Voice 1: In the year 1484, King Dhammazedi of the Kingdom of Hanthawaddy in what is now Myanmar ordered the best craftsmen and artists in the land to visit him. He had a job for them: he wanted them to craft a mighty bell that would hang in the Shwedagon Pagoda in the city of Dagon.
Voice 2: The king instructed the men that no cost was to be spared in making the bell. It had to be cast in gold, silver and bronze not made with the base bronze usually used to cast temple bells. King Dhammazedi had one more order for his bell makers. This special temple bell had to be the biggest in the known world.
Voice 1: Months later, the great bell was ready to be hung in its place of honour in the Shwedagon Pagoga. It was twelve cubits high and eight cubits wide. Two hundred and seventy tonnes of silver, gold, copper and tin had been melted down to cast the bell. The whole surface of the monster was covered with intricate writing and drawings. It was a thing of great power and beauty.
Voice 2: A complicated lifting structure had to be built to hoist the bell into place. Everything went well as the heavy metal bell was moved into position. There was only one thing now that everyone was waiting for - beautiful musical note would surely ring through the air as the clapper struck metal for the first time.
Voice 1: But when he'd ordered that the bell be made, King Dhammazedi had ignored a warning from the royal astrologer. The astrologer said this was an inauspicious time to begin making a temple bell as the stars were lined up in the Crocodile formation. If the king went ahead, the bell would be silent. The warning fell on deaf ears, and casting the bell began.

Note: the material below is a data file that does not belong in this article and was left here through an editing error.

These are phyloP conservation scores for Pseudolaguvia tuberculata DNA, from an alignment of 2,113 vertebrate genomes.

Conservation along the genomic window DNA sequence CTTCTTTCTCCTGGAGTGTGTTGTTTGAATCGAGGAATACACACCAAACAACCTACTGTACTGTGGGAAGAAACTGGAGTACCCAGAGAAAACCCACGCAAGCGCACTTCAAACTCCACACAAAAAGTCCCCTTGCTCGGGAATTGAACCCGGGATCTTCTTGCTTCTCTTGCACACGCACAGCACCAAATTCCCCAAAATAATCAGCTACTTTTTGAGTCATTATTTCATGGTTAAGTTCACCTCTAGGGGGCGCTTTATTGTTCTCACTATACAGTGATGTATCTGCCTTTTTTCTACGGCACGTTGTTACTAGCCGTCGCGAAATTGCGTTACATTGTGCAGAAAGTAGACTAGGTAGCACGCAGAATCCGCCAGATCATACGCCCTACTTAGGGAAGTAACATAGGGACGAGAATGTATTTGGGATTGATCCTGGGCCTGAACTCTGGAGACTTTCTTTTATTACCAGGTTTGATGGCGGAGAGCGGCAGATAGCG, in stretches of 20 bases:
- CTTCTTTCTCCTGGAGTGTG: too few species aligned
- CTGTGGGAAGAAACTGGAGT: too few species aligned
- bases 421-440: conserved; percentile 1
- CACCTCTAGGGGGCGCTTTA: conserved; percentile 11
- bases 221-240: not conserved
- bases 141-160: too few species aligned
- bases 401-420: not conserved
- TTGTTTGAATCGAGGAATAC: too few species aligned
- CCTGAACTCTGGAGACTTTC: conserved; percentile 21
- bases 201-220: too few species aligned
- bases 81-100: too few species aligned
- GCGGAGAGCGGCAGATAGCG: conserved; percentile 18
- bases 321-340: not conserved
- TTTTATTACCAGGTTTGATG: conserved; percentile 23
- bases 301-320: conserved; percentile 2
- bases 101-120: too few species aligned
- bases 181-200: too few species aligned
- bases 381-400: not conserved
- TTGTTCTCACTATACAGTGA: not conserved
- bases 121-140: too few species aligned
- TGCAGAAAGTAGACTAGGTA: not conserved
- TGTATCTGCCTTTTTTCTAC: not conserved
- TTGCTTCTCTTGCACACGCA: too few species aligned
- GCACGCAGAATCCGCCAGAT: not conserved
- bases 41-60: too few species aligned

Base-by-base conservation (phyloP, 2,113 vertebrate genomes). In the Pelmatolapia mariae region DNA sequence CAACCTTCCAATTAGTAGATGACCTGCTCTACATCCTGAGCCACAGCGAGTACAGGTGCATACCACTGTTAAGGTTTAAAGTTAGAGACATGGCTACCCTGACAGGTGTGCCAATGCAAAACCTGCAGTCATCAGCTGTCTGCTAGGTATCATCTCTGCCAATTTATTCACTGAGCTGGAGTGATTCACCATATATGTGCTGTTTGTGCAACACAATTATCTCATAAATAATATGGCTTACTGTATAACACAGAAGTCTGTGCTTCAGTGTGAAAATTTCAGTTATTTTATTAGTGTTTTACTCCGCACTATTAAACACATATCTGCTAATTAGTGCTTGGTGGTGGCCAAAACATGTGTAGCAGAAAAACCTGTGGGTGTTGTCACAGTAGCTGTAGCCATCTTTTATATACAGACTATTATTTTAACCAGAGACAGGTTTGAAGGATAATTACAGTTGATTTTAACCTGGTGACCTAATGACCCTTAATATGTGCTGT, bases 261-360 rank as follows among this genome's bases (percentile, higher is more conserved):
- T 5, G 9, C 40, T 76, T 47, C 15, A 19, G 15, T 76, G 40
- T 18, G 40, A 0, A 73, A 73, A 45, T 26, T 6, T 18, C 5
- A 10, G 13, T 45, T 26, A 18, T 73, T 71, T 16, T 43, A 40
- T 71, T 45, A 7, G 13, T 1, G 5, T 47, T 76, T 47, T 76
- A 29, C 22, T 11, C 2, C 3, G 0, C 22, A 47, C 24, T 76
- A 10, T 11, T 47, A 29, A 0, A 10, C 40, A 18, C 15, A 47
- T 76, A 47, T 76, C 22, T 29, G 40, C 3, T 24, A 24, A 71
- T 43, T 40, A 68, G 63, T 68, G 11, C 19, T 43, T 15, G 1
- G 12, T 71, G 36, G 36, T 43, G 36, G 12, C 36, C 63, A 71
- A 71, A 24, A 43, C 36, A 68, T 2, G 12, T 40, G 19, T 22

Voice 2: According to reports of the time, the bell made a dreadful, hollow sound when first struck. Everyone was shocked that such a beautiful thing could make such an awful sound. For more than a hundred and twenty years, the Great Bell of Dhammazedi hung there - silent and almost forgotten.
Voice 1: The story of the bell moves on to the fifteen nineties. A Portuguese mercenary called Filipe de Brito arrived in Burma, and with weapons and soldiers systematically moved through the area seizing land and power from the local kings and lords. In 1608, the Portuguese invaders arrived in Dagon and saw the Dhammazedi Bell for the first time. Their commander decided to remove the bell from the pagoda where it had hung for more than a century and transport it to a site where it could be melted down and made into guns and cannons on ships.
Voice 2: De Brito and his men moved the bell from its housing and rolled it down the hillside to a creek where a raft was waiting. It took a long time and a great deal of manpower to get the bell onto the floating wooden platform. From there, a team of elephants pulled the raft to the nearby River Bago, where de Brito's warship was waiting. The raft was lashed to the side of the ship and the river journey began to the Portuguese camp at Syriam, where furnaces were waiting to melt the bell down.
Voice 1: But the Portuguese had underestimated the weight of the bell, and the power of the gods. At the confluence of the Bago River and the Yangon River, the raft began to break up under its load, and the bell slowly sank to the bottom of the river, dragging the Portuguese warship and its crew down with it to a watery grave.
Voice 2: The Giant Bell of Dhammazedi, reputedly the biggest bell ever cast, still lies today under tonnes of mud at the bottom of the Yangon River. There have been attempts to find it and raise it to the surface, but none have been successful. Dhammazedi's bell has found a resting place, and there is where it intends to stay.